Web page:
Figure 16Results of the correlation analysis for each GNSS method and each shifted period in the x axis: (a) GNSS monitoring ground stations, (b) GNSS-R data, and (c) GNSS-RO data. EQ stands for earthquakes.


Figure 16b proves that the GNSS-R method presents the smallest correlation for all shifting times. Even though it presents a weak correlation in several points, it tends to be larger when using only the S4 values larger than 0.02. GNSS-R data present peaks of correlation from 7 to 4 d before the earthquake energy peaks, from 2 d before to 1 d after, and from 7 to 10 d after.

For GNSS monitoring ground station data in Fig. 16a, the largest peaks of correlation occur when the scintillation is produced around 8 d later, and also 3 and 5 d later with smaller intensities. Additionally, there is a peak that is higher at Maspalomas than at the La Palma monitoring station 18 h after the eruption, which supports observations from Fig. 15 that the highest peak in the time series occurs 18 h after the energy peak of the largest earthquake.

Figure 17Correlation analysis between the planetary index (Kp) and S4 from all GNSS methods: (a) GNSS monitoring ground stations, (b) GNSS-R data, and (c) GNSS-RO data.


Figure 18Correlation analysis between the solar flux (F10.7) and S4 from all GNSS methods: (a) GNSS monitoring ground stations, (b) GNSS-R data, and (c) GNSS-RO data.


Figure 16a also shows that the Maspalomas (MAS1) station always has a higher correlation than the La Palma station. A possible explanation for this is that the lower the elevation angle, the larger the detected scintillation, increasing the possibility of detection of small ionospheric signatures. This is why larger correlations are found in the GNSS-RO measurements.

In the results for GNSS-RO in Fig. 16c it can be seen the largest correlation peak occurs 18 h after the seismic activity, as for the GNSS monitoring ground station data. It can also be seen that the data filtered with a 1000 km radius are noisier than those filtered with a 300 km radius because the latter are more related to the eruptive activity than to other external causes. This is despite that, for the 1000 km radius curve, there are some correlation peaks when the seismic activity precedes the ionospheric perturbations by approximately 4, 7, and 8 d. Also, another peak is found 4.75 d after the seismic activity, with a smaller replica in the 300 km radius, being the second larger peak for this case.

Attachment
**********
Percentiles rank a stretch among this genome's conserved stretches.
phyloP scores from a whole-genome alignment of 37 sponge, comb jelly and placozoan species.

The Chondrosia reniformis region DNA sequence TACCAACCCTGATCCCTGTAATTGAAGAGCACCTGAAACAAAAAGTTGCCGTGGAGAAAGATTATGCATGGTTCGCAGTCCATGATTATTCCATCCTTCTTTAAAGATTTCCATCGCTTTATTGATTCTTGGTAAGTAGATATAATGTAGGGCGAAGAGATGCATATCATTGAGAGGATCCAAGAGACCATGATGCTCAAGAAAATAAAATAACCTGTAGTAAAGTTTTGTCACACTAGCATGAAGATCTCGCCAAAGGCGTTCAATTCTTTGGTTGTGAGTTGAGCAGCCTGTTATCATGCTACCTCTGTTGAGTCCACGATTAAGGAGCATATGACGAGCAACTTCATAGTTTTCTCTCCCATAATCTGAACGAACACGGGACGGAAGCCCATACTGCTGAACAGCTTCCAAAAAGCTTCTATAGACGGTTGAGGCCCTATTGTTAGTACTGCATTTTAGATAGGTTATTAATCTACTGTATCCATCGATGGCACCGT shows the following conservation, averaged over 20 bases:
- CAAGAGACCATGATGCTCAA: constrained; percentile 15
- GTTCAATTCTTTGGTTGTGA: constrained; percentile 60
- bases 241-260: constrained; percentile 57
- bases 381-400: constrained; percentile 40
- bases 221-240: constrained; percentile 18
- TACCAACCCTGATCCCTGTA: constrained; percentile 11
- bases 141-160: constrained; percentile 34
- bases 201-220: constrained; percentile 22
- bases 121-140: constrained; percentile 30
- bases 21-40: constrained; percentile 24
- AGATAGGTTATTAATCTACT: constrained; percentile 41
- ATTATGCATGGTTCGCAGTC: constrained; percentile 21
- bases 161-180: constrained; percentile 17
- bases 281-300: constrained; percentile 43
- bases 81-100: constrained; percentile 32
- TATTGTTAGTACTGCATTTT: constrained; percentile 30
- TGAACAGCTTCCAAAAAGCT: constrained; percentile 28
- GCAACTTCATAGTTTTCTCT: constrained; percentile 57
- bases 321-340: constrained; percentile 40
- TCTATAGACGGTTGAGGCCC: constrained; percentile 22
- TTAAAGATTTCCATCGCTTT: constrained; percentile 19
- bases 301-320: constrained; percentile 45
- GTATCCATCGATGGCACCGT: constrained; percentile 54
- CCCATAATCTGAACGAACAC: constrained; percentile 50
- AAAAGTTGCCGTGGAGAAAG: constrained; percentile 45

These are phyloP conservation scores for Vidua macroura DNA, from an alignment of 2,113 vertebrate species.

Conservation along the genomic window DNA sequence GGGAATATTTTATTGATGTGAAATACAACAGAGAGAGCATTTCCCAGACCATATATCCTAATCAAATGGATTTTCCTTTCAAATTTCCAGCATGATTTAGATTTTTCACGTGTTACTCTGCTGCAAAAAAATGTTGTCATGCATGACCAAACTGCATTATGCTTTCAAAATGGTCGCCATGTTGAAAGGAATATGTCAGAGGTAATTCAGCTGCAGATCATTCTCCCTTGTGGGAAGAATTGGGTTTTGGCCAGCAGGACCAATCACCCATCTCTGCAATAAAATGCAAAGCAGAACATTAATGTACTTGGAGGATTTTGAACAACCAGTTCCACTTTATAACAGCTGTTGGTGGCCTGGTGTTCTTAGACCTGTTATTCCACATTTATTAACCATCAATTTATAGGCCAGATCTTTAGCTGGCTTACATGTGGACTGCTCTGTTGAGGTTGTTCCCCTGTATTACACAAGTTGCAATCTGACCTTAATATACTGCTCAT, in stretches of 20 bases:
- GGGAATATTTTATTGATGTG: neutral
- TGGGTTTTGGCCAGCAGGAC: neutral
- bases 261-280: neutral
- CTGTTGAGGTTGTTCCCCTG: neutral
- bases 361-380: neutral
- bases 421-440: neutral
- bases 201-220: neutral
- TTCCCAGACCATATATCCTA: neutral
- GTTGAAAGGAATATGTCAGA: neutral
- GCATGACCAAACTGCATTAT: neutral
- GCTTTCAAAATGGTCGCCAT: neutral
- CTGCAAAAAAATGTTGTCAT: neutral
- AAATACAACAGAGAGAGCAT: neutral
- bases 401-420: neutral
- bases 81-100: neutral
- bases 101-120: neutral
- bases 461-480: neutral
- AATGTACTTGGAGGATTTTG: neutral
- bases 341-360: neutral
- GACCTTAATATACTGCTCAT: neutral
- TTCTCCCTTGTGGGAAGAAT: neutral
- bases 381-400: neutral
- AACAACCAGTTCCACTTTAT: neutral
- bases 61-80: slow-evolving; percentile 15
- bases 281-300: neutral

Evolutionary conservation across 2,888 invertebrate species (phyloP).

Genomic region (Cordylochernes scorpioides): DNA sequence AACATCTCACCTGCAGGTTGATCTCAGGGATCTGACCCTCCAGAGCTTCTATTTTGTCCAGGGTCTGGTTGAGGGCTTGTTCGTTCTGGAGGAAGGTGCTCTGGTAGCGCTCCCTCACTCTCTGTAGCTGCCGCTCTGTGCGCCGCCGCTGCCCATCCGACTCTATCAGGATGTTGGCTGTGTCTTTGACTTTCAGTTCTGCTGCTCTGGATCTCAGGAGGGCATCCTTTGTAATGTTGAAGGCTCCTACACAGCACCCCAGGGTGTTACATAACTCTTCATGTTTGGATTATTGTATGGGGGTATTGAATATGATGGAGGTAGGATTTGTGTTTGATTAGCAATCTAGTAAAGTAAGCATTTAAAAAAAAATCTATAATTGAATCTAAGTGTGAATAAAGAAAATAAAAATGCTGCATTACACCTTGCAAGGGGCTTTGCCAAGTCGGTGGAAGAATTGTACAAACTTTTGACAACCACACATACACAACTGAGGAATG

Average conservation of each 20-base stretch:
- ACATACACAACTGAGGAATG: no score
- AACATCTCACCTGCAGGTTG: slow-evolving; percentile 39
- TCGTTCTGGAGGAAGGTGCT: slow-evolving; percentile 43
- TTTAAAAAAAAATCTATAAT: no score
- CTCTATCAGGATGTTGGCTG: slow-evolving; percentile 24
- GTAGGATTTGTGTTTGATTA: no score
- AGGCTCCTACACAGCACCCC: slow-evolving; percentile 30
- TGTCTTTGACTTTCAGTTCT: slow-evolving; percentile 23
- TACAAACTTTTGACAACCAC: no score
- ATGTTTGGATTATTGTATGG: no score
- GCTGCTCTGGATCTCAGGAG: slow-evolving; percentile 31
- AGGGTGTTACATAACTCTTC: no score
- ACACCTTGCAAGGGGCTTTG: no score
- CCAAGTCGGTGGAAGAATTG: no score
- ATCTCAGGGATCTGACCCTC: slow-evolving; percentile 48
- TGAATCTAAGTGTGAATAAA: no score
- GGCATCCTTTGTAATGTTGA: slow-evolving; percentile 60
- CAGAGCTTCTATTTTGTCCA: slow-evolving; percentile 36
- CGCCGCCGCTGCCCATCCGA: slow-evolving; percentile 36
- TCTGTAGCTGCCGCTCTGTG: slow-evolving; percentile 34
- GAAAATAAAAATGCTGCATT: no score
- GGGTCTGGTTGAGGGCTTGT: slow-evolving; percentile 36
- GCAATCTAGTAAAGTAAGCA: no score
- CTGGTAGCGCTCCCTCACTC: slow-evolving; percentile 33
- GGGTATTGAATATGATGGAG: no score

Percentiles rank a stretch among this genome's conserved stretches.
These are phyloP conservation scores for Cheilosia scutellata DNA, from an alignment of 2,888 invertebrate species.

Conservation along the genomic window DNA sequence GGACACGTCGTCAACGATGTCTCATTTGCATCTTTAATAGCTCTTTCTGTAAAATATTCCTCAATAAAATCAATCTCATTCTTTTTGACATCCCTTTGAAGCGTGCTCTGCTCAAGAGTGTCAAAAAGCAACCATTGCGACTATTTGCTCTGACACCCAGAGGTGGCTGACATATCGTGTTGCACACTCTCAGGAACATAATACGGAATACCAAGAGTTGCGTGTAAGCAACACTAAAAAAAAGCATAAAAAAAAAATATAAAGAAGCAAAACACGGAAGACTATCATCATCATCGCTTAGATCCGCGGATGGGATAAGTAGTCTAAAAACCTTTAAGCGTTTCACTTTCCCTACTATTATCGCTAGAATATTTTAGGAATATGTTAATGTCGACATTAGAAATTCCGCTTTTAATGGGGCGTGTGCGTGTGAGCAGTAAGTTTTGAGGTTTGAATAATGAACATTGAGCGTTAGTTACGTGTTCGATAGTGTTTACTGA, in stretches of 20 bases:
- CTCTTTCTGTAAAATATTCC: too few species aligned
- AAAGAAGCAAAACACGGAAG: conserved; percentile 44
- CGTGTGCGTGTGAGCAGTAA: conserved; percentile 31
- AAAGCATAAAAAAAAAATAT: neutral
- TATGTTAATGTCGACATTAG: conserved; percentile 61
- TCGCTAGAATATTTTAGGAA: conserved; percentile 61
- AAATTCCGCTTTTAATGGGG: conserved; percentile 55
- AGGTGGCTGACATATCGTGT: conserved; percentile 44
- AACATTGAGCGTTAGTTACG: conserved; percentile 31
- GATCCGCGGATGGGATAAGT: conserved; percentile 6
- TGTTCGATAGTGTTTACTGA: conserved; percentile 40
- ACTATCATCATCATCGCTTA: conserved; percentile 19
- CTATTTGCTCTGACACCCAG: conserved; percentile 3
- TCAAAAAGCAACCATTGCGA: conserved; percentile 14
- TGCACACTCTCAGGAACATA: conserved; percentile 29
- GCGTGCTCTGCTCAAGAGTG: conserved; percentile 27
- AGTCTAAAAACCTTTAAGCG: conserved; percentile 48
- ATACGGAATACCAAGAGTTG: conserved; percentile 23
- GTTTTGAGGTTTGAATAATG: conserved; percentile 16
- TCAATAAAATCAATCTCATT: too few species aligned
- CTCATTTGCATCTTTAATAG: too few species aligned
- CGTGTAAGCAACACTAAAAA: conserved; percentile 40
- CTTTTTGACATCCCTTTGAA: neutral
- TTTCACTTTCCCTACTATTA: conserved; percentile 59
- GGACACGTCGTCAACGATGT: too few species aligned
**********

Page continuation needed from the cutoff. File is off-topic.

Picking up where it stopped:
The same technique has been also applied to correlate the ionospheric scintillation with geomagnetic and space weather indicators: planetary index (Kp) and solar flux (F10.7), respectively. Figure. 17 shows the correlation analysis for the planetary index and the three methods used to estimate the S4: GNSS monitoring ground stations, GNSS-R, and GNSS-RO.

A peak of correlation can be observed when the Kp peaks appear from 1 to 2 d before the S4 perturbations when using the ground station method. These peaks reach a value of 0.09 for the MAS1 station and 0.05 for the LPAL station. For the rest of the time windows, the correlation is almost null. The same happens for the GNSS-R and GNSS-RO results, where the correlation is always less than 0.03, which it can be considered negligible.

In Fig. 16, a cross-correlation between two or more techniques is observed sometimes. There are several points that present correlation peaks approximately at the same time interval, reinforcing the results presented and confirming that the different methods can actually detect the same signatures related to seismic activity.